for help; the painful longing in feeble old eyes; the quiet desperation
in the hearts of the hu m b l e d proud--these prevail also.
W e look around and see h o w m u c h w e don't know.

W e really

don't k n o w what goes on in the minds of others--our wives, our sons,
daughters, or brothers.

W h o can say he k n ows his neighbor?

O n e day, our young people take up m o c k a r m s and m a r c h
in the streets, or, worse, they take synthetic refuge in drugs or
promiscuity, or in s o m e fabricated nonsense system.

W h a t for?

Wise m e n and concerned parents are sitting up nights pondering the
a n s w e r to that question.
W e are disheartened by the demonstrations and violence.
W e are disturbed about the increase in crime, and deplore the b r eak­
d o w n in family and personal stability.

W e are apprehensive over the

development in our society of bitterness and divisiveness between the
races, between the rich and the poor, between the suburbanite and
the inner-city dweller.




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S o m e of our young, and s o m e not so young, are taking us
to task.

T h e y find fault with us.

Their protests and accusations

s e e m to fill the air; accusing fingers point in all directions.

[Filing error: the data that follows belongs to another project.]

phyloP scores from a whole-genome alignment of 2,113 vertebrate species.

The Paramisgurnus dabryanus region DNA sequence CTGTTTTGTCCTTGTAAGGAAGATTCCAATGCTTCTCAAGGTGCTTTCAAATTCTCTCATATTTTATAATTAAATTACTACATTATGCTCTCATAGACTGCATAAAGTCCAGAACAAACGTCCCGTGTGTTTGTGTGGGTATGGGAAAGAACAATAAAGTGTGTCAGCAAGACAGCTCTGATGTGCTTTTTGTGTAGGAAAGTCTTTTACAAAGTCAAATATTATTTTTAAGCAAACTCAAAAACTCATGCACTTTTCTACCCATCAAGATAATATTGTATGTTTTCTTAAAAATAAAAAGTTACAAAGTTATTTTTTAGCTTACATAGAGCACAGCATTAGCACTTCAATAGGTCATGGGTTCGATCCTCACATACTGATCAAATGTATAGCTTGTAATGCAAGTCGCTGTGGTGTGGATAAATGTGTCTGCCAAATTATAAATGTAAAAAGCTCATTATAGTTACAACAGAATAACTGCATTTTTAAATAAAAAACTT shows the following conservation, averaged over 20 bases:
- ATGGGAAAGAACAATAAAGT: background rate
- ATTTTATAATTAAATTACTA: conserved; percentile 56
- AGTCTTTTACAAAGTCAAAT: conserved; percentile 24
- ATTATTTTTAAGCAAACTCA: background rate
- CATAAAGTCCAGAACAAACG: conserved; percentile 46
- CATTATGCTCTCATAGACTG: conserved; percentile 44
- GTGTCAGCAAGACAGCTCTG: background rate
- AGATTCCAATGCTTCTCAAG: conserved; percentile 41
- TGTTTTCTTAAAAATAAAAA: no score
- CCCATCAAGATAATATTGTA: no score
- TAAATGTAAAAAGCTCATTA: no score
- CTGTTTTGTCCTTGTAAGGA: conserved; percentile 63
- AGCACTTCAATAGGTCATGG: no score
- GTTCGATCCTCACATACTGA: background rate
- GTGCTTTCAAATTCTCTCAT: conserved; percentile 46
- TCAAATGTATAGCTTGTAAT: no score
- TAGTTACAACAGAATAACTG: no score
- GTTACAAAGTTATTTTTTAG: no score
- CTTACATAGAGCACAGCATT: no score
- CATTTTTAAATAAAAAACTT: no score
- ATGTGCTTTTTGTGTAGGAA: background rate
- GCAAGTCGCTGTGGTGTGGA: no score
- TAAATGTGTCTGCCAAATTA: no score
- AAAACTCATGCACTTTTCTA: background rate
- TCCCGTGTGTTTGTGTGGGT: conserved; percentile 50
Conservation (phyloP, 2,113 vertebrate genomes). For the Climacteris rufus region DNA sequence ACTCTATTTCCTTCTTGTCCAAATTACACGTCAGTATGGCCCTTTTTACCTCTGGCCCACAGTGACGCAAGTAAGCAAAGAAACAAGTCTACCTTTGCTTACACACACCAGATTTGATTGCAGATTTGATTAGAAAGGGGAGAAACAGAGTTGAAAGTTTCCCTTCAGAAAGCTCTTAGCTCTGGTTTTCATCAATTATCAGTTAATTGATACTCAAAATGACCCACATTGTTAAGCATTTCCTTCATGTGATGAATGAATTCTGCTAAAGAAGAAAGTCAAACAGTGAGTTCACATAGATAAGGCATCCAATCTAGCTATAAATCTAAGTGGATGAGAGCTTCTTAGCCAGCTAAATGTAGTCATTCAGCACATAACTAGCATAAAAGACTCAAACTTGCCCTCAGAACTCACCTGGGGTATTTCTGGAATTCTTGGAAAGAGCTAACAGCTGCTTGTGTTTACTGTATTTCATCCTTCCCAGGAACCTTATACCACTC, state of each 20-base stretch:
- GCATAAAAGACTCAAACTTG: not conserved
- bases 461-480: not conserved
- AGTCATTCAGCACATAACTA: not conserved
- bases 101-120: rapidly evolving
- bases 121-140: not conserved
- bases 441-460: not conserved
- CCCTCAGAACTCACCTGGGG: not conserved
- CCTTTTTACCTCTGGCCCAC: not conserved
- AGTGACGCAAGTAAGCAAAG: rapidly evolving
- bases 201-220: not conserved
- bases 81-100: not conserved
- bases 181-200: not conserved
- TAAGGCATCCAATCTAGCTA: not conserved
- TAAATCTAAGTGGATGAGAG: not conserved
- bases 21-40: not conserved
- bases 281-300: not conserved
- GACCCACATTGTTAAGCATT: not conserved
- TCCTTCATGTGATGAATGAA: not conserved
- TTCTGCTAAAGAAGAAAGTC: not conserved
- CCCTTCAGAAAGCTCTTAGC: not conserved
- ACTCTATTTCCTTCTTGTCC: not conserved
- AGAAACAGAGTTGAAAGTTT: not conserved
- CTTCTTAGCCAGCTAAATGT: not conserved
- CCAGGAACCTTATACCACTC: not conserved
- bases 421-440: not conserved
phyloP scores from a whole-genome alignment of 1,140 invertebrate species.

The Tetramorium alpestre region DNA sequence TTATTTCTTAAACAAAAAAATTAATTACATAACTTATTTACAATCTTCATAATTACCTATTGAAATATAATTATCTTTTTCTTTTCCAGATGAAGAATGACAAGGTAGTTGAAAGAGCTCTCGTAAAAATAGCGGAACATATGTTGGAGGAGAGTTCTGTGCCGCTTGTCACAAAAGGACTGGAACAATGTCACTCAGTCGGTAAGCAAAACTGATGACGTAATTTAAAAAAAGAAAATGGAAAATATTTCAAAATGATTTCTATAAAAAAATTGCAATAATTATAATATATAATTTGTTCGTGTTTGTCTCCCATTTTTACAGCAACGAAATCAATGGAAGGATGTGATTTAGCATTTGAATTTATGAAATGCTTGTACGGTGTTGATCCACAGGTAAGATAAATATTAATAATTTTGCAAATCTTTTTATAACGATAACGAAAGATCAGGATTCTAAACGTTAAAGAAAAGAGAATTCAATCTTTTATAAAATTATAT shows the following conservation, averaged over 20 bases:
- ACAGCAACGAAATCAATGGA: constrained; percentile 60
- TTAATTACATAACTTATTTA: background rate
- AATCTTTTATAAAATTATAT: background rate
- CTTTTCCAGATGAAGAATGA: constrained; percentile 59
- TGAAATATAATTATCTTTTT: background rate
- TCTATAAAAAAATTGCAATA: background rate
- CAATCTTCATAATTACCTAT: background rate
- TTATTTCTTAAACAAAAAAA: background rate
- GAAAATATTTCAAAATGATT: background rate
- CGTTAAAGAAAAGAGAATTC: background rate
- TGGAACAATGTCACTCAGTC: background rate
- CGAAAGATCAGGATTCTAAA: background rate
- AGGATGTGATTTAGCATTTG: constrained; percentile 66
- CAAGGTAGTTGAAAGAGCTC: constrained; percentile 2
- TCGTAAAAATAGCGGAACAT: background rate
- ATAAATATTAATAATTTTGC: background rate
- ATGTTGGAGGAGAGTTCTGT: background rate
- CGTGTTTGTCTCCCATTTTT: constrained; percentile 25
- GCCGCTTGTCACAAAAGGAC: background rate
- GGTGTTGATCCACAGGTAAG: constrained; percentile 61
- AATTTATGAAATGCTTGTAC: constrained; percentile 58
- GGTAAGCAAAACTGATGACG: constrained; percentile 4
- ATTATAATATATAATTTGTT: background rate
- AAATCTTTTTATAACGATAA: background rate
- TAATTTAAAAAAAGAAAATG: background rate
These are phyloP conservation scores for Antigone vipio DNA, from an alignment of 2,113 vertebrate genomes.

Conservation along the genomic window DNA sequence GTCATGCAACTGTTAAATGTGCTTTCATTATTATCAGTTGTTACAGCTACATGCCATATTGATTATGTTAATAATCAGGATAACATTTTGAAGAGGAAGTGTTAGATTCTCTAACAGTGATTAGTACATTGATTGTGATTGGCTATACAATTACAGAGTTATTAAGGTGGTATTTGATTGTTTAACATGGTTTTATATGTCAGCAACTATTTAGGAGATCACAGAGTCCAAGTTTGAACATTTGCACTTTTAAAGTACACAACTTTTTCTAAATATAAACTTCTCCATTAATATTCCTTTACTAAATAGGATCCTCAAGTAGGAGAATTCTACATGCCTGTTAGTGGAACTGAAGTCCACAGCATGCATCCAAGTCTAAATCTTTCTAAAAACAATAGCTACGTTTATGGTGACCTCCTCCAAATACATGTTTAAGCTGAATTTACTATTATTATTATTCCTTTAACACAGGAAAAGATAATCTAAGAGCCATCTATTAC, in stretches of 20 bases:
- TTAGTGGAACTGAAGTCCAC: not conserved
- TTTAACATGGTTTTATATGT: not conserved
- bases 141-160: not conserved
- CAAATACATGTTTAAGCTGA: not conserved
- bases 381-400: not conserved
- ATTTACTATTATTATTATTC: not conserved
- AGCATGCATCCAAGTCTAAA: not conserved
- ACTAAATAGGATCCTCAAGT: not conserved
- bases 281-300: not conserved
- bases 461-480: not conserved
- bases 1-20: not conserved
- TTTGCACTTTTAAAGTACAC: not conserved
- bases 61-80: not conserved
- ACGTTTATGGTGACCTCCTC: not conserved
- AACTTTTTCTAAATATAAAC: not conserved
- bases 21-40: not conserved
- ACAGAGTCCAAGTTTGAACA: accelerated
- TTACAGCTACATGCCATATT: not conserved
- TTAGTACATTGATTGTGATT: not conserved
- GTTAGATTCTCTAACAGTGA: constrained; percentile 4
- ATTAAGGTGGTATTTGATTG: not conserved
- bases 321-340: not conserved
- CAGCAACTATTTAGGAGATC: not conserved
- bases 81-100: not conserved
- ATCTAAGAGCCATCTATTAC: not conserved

We

live in a time of revolution, our streets s w a r m i n g with hostile
forces, disrupting our cities and colleges.
Is the responsibility ours?

A r e w e indeed culpable?

m u c h direct action have w e avoided?
exhibited?

How

H o w m u c h hypocrisy have w e

Indeed, h o w m u c h shuttling up and d o w n back stairs

does show?
T h ank God, there is something w e can do.
f r o m which no m a n need shrink.

W e have a cause

H e r e is an opportunity for everyone

to b e c o m e involved personally.
N o w , negation is easy; affirmation is difficult.
of negation will help one small child.
comfort one helpless older person.

But no a m o u n t

N o acrimonious debate will
N o sophisticated cynicism will

ever replace simple h u m a n compassion.

Negation is not the answer.

That M a n of Gallilee left us m a n y m e s s a g e s in his S e r m o n on
the Mount.

O n e of t h e m is particularly applicable to the purpose of

this gathering:




F o r I w a s hungred, and ye gave m e meat; I w a s thirsty,
and ye gave m e drink; I w a s a stranger, and ye took m e in.

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Naked, and ye clothed m e.

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I w a s sick and ye visited me.

I w a s in prison and ye c a m e unto me.
T h e n shall the righteous a n swer h i m saying, Lord,
w h e n sa w w e thee? . . . A n d the King shall answer. . .
Verily, I say unto you:

Inasm u c h as ye have done it

unto one of the least of these m y brethren, ye have done
it unto me.

Y o u and I k n o w that, for all our sleek twentieth century
facades, w e remain old-fashioned people.

W e feel pain, require

warmth, need friends, a nd w e know, too, that the old problems
remain.

W e k n o w that compassion, fairness, honesty and justice

are basic to h u m a n happiness and fulfillment.
W e k n o w w e m u s t involve ourselves with others because w e